There’s nothing better than having the family all together, right? In fact, you’re feeling so warm and fuzzy that you’d like to raise your glass and say something…anything…wait, why is Cousin Ed staring at you, and why did you drink so much eggnog in the past half hour?

Here, a quick refresher on how to raise your glass, give a toast and get on with your life.

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DO STAND UP

Especially if there are more than a few people in the room. Let them see your beautiful face! Plus, as much fun as it is to tap your Champagne glass with a knife, standing up is actually the best way to the signal that it’s time to listen up.

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DON’T STEAL THE HOSTESS’S THUNDER

As the person who assembled the beautiful party/meal/200 person gala, she's got first dibs on raising a glass. If she'd rather not, the floor is yours--just be sure to clear it with her first.

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DO IDENTIFY YOURSELF

Your sister’s husband’s brother might not remember your name. Help the guy out by starting your toast with a brief introduction.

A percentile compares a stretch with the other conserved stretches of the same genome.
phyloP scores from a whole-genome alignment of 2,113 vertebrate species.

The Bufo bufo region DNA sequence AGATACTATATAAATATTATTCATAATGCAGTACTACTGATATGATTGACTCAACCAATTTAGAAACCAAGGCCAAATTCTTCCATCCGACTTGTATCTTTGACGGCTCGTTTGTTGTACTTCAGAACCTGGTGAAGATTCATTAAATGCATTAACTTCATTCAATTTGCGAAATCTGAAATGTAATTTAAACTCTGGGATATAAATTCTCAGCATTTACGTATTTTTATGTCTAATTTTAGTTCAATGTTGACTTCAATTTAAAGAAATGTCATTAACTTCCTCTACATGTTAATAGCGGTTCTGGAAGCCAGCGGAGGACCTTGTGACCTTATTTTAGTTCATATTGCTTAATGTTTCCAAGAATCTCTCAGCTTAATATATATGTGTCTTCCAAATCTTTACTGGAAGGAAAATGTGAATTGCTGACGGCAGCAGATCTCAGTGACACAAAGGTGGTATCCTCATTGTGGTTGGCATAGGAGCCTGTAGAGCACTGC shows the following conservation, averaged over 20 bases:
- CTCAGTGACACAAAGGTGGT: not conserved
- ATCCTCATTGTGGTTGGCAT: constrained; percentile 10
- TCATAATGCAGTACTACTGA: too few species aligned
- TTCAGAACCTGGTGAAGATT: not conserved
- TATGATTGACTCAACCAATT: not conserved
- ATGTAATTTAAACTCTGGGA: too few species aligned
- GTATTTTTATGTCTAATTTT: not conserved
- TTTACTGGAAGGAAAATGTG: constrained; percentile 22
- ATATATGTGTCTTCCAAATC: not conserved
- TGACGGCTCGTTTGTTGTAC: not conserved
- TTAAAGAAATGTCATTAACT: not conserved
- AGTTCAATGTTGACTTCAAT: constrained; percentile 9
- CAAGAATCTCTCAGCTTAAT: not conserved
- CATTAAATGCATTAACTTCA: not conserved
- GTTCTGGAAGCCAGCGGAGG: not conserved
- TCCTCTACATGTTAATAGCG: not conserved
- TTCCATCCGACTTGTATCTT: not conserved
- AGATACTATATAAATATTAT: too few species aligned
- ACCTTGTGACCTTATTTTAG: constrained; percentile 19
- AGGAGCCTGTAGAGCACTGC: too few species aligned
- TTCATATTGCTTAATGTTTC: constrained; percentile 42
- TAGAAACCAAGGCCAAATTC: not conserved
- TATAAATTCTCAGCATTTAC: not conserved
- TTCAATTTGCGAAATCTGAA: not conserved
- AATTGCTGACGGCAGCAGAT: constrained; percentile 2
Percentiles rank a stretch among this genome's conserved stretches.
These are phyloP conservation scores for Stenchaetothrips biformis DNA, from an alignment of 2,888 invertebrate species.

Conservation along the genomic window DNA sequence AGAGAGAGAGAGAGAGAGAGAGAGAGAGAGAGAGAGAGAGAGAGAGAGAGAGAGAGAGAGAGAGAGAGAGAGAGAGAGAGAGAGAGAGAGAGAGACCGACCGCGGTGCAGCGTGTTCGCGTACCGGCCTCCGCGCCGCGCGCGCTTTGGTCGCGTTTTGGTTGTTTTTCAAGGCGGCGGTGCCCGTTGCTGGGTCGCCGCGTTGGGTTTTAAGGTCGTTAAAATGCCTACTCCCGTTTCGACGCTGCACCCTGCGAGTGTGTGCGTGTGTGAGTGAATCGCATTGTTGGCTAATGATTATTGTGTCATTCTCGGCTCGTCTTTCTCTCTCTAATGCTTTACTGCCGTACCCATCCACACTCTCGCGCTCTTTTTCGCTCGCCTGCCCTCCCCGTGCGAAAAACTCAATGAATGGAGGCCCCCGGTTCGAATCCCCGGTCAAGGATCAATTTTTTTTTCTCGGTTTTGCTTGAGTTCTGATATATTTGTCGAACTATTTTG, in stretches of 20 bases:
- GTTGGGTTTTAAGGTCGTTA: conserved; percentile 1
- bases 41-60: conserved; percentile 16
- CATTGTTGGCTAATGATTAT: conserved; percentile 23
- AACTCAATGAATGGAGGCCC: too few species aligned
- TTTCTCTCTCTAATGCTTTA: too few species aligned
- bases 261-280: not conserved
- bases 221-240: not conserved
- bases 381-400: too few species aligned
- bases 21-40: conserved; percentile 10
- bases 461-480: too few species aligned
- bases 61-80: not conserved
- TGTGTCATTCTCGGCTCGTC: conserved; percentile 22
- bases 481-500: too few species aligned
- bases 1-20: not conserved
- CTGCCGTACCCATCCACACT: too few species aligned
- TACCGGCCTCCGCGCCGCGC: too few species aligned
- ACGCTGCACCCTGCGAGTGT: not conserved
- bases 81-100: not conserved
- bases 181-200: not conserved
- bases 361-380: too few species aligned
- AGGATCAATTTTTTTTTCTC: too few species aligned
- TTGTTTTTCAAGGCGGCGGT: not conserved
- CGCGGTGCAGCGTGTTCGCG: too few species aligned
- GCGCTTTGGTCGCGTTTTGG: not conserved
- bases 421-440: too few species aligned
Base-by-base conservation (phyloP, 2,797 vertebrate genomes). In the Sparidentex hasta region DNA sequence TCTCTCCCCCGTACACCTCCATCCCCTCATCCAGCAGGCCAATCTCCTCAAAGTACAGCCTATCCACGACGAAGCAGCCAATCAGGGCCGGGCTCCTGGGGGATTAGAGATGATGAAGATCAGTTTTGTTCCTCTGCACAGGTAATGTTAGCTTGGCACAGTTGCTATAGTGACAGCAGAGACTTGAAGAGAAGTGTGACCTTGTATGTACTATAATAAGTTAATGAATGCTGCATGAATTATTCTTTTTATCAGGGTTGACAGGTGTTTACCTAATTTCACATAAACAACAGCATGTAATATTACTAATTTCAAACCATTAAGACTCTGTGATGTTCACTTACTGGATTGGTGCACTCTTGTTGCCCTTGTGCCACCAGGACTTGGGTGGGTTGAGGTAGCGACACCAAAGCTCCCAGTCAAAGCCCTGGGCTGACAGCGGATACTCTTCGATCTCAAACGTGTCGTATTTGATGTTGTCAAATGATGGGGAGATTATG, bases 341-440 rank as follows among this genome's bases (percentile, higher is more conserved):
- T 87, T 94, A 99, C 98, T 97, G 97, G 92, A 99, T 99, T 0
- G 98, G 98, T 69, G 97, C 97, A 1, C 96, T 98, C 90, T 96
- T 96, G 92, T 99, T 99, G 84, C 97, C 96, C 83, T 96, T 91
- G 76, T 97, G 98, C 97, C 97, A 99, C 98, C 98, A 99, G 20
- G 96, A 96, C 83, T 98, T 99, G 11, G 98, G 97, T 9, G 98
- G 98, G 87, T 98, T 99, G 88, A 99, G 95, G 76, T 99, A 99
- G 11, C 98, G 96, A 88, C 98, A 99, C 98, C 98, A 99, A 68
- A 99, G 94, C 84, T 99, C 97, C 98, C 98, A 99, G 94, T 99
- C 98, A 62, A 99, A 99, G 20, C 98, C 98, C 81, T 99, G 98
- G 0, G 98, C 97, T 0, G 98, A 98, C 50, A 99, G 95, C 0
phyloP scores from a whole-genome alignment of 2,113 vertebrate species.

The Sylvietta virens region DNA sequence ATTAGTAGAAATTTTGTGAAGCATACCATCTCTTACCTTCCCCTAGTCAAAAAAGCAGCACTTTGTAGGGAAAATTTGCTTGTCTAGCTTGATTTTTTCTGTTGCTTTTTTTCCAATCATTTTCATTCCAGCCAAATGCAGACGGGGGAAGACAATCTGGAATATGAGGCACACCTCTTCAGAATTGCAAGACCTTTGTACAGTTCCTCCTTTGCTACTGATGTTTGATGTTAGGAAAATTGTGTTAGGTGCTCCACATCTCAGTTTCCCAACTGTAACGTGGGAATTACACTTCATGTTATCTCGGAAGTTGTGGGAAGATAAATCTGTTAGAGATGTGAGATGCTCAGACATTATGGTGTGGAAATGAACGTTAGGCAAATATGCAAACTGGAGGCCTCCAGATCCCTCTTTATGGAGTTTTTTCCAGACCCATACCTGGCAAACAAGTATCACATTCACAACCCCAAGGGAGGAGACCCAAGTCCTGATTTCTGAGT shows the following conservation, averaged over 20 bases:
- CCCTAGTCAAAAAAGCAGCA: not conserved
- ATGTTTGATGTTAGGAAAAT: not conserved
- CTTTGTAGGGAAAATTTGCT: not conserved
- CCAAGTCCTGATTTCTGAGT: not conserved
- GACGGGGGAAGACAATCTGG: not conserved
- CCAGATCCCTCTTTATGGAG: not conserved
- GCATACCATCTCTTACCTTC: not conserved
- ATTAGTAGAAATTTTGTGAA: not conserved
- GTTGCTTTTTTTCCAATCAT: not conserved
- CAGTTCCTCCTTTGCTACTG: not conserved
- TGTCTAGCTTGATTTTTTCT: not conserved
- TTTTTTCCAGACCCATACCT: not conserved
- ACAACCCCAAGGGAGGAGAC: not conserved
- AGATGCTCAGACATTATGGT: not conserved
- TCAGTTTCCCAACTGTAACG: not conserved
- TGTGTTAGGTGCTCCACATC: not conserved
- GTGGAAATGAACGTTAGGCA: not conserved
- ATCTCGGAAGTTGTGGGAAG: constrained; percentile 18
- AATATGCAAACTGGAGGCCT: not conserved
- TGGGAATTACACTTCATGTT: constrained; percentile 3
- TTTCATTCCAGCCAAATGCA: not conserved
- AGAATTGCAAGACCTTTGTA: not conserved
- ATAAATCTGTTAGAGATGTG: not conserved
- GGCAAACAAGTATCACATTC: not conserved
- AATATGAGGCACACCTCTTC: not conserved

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DON’T DRINK IF THE TOAST IS ABOUT YOU

It’s almost like you’re slow-clapping yourself.

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DO TOP YOURSELF (AND EVERYONE ELSE) OFF

An empty glass is an awkward glass. If you’re not drinking, toast with diet coke (superstition says that toasting with water is bad luck).

RELATED: 20 Things You Can Do Now to Make the Holidays a Breeze

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DON’T DRINK TOO MUCH BEFORE GETTING UP THERE

It’s all fun and games until you accidentally out your brother-in-law.

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DO KEEP IT LIGHT

Sharing a funny story is good. Talking about the refugee crisis is not.

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DON’T CLINK OR DEMAND EYE CONTACT

The French say you should clink while making eye contact…or else. But depending on how many people are around the table, it’s perfectly reasonable to simply raise your glass to eye level, say “Cheers!” then take a sip.

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DO KEEP IT SHORT AND SWEET

It’s a toast, not a speech. People will start losing interest after, oh, 90 seconds.

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DON’T OVERTHINK IT

It’s a family gathering--not the Oscars.

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